Joined: Oct. 2007
Verbatim re-post. I fully realize that cryptoguru's schedule is full up with telling evolutionists how wrong they are, but perhaps they will find the time to explain what they mean when they say "new and novel genetic material", or even determine whether or not one specific concrete example of a mutated nucleotide sequence qualifies as "new or novel genetic material". Or perhaps they will continue to make noise about how wrong evolutionists are. I dunno.
|Quote (cryptoguru @ Jan. 18 2015,03:46)|
|What does "new information" look like?|
New information is new and novel genetic material that codes for new function or traits in the organism i.e. not a point mutation in a control gene that switches other pre-existing functionality off/on or a trade/inheriting of genetic material between bacteria ...NEW genetic material that codes for new function; this has never been observed.
"Never been observed", you say. Well, I say, show me a person who's never heard of a kinkajou, and I'll show you a person who wouldn't recognize a kinkajou if a rabid one was chewing on their face. And in my experience, it's awfully damned common for Creationists who claim that thus-and-such has never been observed, do not actually know what thus-and-such would look like, and therefore those Creationists don't actually have any valid grounds for asserting that thus-and-such "has never been observed". So I want to drill down on your verbiage here, cryptoguru, and see whether you actually do know what you're talking about.
You have a definition of "new information". Groovy. I note that your definition of "new information" is sufficiently imprecise that it doesn't provide any way to tell whether or not a given string of nucleotides qualifies as "new information" under your definition. So let's see if we can dispel the vagueness, shall we?
Your definition of "new information" includes a clause about "new and novel genetic material". Why must the "genetic material" of "new information" be both "new" and "novel"? I ask because "new" and "novel" strike me as basically synonymous, hence, using both words is gratiutous redundancy. But perhaps you weren't being redundant; perhaps you actually are using distinct referents for "new" and "novel", such that the two words are not, in fact, gratuitously redundant. Please explain how "genetic material" which is "new" differs from "genetic material" which is "novel". Is it possible for "genetic material" to be "new" without also being "novel"? Is it possible for "genetic material" to be "novel" without also being "new"?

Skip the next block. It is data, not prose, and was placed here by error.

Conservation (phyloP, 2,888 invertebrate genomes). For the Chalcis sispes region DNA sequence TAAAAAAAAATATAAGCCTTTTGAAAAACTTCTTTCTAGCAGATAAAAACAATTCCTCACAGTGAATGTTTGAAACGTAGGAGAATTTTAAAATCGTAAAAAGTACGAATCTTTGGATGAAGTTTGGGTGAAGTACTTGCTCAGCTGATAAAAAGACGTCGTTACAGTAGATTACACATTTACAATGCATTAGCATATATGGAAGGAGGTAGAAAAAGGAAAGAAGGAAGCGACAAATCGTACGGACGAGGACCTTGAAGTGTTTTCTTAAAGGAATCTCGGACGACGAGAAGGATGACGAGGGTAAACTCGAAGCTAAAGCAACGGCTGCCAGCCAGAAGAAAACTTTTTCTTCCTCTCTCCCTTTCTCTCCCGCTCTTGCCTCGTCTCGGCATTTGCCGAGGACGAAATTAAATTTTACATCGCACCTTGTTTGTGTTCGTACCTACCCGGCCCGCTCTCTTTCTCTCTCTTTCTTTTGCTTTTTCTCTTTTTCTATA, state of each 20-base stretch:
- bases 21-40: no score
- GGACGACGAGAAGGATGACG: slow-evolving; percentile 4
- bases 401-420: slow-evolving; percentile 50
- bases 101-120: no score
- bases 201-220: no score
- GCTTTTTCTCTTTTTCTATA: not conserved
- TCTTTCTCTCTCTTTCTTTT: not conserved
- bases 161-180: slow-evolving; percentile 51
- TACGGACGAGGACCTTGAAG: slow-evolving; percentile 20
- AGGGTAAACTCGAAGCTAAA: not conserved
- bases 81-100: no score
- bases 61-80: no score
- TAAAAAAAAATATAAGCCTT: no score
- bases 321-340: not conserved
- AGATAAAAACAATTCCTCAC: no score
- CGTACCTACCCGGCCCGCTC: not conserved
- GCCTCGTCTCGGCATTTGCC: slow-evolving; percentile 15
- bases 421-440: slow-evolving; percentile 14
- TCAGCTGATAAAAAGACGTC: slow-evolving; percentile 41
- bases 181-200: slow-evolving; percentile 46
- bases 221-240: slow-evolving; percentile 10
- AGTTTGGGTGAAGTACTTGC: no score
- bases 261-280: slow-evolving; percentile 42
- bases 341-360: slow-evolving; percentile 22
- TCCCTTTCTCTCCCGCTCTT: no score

What does "new and novel genetic material" look like? I'm going to provide some concrete data to work with. Here's an arbitrary nucleotide sequence, with a randomly-picked nucleotide—the thymine in the 4th codon—colored red:
gcc tac agg gat cgt ggg gac ctt acg aat ggc ctt ttt gac tat tct tcg aat cta agc tca gca tca ttc ccg tct acg gga agt ccc ttc cca ata cat atc ctc ggc acc gca ctt gca ggc tca cgc ttc gcg tca ttt agg tca
That sequence of codons yields the following sequence of amino acids, with the 4th amino acid colored red on account of it's the AA that's yielded by the codon with the red-colored nucleotide:
alanine, tyrosine, arginine, aspartic acid, arginine, glycine, aspartic acid, leucine, threonine, asparagine, glycine, leucine, phenylalanine, aspartic acid, tyrosine, serine, serine, asparagine, leucine, serine, serine, alanine, serine, phenylalanine, proline, serine, threonine, glycine, serine, proline, phenylalanine, proline, isoleucine, histidine, isoleucine, leucine, glycine, threonine, alanine, leucine, alanine, glycine, serine, arginine, phenylalanine, alanine, serine, phenylalanine, arginine, serine
One possible mutation of that sequence would be if the thymine in the 4th codon was deleted, like so (and the thereby-altered 4th codon is colored red here):
gcc tac agg gac gtg ggg acc tta cga atg gcc ttt ttg act att ctt cga atc taa gct cag cat cat tcc cgt cta cgg gaa gtc cct tcc caa tac ata tcc tcg gca ccg cac ttg cag gct cac gct tcg cgt cat tta ggt ca
Since a codon is three nucleotides in a row, deleting that one nucleotide from the 4th codon in the original sequence doesn't just change that 4th codon; it also has the effect of changing pretty much every codon after that altered 4th codon. This, in turn, yields a very different sequence of amino acids than the original, unmutated sequence. The red-colored AAs are ones which don't occur at all in the original, unmutated sequence:
alanine, tyrosine, arginine, aspartic acid, valine, glycine, threonine, leucine, arginine, methionine, alanine, phenylalanine, leucine, threonine, isoleucine, leucine, arginine, isoleucine, [end], alanine, glutamine, histidine, histidine, serine, arginine, leucine, arginine, glutamic acid, valine, proline, serine, glutamine, tyrosine, isoleucine, serine, serine, alanine, proline, histidine, leucine, glutamine, alanine, histidine, alanine, serine, arginine, histidine, leucine, glycine, [???]
Does the mutated nucleotide sequence qualify as "new and novel genetic material"? Does the mutated nucleotide sequence contain any "new and novel genetic material"?